Similar to The Moth, but on the local level in the Maryland, Washington and Virginia area is a nonprofit called Story District. They have live storytelling the second Tuesday of every month, special events with a theme, and run storytelling bootcamp. This is the place to get your storytelling workout! The difference between The Moth and Story District is that with Story District you make a pitch over email and then in-person to get chosen for a show. If chosen, you know beforehand that you will be telling a story. Additionally, you get coaching by expert storytellers. I did a pitch in October 2018 and was chosen for one of their shows with the theme Primal Instinct. I told the story of being newly injured and my mother wait in line to purchase tickets to the Bruce Springsteen, Born in the USA Tour. All of the storytellers were great, and I had a fabulous time. I was hooked.
One of the biggest shows of the year for Story District is Sucker for Love. It is held each Valentine’s Day and it is a storytelling, but even more so a production. It is a very competitive process and then when/if you are chosen, it requires practice every other week. From beginning practices until dress rehearsal, the stories become tighter, you learn how to change different voice levels to show conversations, and how to balance the text to evoke different emotions throughout the story. I made a 400-word pitch online and was notified that I could try out in person. My tryout was two minutes without paper. I was then notified that I had been chosen for the show. The work began. And boy was it work!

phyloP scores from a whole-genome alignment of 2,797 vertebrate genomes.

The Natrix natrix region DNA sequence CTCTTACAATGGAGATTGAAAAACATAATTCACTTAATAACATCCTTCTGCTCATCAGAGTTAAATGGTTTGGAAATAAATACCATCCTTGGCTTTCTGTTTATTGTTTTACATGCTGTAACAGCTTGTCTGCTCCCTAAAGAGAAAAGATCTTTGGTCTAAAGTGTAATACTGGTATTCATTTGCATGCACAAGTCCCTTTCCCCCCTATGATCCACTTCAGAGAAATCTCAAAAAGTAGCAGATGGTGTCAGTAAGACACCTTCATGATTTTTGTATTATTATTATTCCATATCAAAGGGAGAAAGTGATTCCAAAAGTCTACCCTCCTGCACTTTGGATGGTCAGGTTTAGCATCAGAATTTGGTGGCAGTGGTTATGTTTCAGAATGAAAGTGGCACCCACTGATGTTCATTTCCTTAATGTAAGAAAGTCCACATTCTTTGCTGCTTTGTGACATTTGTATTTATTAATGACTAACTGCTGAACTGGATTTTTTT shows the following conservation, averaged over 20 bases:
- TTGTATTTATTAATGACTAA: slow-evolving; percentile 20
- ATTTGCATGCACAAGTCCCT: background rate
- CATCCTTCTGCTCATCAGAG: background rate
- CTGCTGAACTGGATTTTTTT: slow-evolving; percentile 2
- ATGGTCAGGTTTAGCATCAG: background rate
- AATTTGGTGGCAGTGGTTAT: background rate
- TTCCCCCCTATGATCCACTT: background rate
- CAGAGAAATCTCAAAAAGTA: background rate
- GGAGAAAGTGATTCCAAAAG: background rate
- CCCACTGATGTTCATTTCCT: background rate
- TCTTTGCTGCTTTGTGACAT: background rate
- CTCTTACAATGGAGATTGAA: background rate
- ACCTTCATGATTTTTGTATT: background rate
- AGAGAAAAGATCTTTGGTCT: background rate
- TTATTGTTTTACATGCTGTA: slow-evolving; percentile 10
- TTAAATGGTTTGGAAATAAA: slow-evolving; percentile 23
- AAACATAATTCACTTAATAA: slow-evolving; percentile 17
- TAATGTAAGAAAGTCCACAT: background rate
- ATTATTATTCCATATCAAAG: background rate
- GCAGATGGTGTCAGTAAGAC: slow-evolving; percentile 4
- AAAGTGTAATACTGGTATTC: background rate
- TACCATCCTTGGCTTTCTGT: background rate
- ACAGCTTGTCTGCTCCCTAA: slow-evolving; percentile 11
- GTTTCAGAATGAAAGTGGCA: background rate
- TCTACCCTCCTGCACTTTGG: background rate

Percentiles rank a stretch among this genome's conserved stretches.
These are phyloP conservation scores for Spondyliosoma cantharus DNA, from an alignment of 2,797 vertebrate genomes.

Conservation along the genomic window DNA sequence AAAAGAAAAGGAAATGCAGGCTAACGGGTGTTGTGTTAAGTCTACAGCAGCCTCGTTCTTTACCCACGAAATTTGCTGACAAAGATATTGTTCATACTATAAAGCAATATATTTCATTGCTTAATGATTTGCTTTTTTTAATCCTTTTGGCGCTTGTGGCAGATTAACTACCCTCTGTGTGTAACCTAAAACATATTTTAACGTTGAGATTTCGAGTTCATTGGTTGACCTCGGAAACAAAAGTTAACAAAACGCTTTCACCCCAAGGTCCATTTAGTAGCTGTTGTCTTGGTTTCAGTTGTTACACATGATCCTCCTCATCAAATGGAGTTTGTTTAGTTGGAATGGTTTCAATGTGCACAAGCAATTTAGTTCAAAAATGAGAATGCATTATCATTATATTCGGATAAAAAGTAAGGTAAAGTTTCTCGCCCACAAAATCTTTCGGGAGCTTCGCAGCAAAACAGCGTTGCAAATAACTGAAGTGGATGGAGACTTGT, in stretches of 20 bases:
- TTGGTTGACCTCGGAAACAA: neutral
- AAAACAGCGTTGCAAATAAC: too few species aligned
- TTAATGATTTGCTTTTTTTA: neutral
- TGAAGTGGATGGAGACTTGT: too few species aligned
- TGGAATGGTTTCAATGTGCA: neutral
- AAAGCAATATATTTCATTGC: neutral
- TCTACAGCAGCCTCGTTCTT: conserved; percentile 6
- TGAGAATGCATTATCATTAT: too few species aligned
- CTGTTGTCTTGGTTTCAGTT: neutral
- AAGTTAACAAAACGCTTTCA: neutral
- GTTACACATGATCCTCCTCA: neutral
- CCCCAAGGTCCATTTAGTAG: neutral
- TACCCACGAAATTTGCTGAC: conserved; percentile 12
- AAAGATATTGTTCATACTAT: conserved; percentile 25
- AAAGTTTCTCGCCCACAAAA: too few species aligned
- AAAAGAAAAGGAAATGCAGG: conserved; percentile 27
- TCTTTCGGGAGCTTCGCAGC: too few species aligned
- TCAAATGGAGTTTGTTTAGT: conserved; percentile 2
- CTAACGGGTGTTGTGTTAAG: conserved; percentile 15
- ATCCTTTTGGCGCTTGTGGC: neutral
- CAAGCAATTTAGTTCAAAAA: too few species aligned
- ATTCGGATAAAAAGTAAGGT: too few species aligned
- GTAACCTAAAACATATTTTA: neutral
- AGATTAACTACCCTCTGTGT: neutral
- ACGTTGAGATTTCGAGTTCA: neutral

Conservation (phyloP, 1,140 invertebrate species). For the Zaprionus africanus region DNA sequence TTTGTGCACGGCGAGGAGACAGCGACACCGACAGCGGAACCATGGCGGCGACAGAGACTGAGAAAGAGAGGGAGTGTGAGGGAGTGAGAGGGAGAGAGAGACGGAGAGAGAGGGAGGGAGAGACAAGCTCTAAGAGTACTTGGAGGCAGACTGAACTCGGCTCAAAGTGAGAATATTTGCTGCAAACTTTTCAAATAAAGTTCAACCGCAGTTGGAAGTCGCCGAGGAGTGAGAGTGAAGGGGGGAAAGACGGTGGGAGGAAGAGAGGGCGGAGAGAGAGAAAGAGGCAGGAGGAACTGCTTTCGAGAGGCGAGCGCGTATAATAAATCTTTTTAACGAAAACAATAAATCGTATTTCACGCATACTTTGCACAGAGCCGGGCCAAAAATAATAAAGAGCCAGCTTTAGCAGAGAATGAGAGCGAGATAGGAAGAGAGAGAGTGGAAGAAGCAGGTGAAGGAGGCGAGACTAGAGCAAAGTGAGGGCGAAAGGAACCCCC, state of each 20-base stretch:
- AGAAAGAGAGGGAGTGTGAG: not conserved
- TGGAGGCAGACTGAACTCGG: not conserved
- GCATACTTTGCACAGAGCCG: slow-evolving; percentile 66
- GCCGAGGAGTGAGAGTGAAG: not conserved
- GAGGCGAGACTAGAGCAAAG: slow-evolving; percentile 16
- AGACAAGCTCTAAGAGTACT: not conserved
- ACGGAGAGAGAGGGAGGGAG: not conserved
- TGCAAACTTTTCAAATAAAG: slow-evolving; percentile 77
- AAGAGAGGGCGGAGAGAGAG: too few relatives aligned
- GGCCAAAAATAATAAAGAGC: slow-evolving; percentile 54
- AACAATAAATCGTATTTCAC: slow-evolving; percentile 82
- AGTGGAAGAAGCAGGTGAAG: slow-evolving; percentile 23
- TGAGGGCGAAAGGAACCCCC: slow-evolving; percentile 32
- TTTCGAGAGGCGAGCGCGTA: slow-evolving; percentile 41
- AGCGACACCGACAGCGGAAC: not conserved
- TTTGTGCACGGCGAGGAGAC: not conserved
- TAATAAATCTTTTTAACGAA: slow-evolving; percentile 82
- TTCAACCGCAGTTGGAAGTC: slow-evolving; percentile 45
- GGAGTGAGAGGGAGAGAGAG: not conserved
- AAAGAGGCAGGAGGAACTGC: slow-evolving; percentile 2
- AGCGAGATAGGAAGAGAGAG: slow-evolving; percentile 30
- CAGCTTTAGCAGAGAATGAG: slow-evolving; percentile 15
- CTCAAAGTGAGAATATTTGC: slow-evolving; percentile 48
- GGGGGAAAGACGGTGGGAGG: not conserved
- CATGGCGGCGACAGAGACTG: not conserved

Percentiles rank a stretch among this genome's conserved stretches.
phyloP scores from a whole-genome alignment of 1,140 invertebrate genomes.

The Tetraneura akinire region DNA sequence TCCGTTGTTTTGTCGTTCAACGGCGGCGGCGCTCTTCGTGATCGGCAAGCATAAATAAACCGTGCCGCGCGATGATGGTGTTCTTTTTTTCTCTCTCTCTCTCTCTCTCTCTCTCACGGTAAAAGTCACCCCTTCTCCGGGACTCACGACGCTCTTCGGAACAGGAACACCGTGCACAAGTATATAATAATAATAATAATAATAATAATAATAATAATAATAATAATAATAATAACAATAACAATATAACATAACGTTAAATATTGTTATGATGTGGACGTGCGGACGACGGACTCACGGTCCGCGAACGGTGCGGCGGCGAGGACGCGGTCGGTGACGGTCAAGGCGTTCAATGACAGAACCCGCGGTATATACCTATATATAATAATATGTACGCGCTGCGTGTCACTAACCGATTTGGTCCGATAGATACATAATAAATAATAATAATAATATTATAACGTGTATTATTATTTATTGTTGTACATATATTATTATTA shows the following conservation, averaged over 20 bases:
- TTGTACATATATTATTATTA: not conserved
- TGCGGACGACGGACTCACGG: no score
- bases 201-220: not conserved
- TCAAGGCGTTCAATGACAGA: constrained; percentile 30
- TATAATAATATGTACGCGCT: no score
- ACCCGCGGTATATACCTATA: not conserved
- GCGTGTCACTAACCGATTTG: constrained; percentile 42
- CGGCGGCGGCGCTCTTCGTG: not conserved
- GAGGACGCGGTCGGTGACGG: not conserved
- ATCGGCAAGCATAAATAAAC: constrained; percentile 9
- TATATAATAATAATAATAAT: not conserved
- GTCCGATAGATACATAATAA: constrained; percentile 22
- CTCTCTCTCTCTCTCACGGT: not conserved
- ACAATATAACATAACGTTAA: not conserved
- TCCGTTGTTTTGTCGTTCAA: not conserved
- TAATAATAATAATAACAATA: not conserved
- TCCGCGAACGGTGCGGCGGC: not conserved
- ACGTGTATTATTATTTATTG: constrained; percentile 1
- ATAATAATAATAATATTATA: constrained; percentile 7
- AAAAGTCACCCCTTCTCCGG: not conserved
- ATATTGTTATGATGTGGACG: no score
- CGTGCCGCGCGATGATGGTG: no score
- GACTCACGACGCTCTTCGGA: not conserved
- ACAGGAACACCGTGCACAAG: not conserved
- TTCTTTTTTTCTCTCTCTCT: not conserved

The end result was worth every minute. I was honored to have so many friends and colleagues attend the event. And I got the added benefit of bonding with the other storytellers. Such wonderful people. The Lincoln Theater was packed and the rush was intoxicating. I didn’t want the night to end.
Many people have asked me how I found out about storytelling. My answer is that as I was starting a new chapter in my life, I began to explore other activities that would utilize my existing skill set in a different way. Storytelling was one of the activities that I discovered. I encourage friends to try storytelling or something else that they may come across that is new and completely out of their comfort zone.
I will definitely continue to do storytelling, but right now I’m devoting time to writing my own story in book format. I’m so glad that all of you will get a chance to hear my Sucker for Love story if you watch the video in the newsletter and on the Media page of happyonwheels.com. A big shout-out to Story District and The Moth!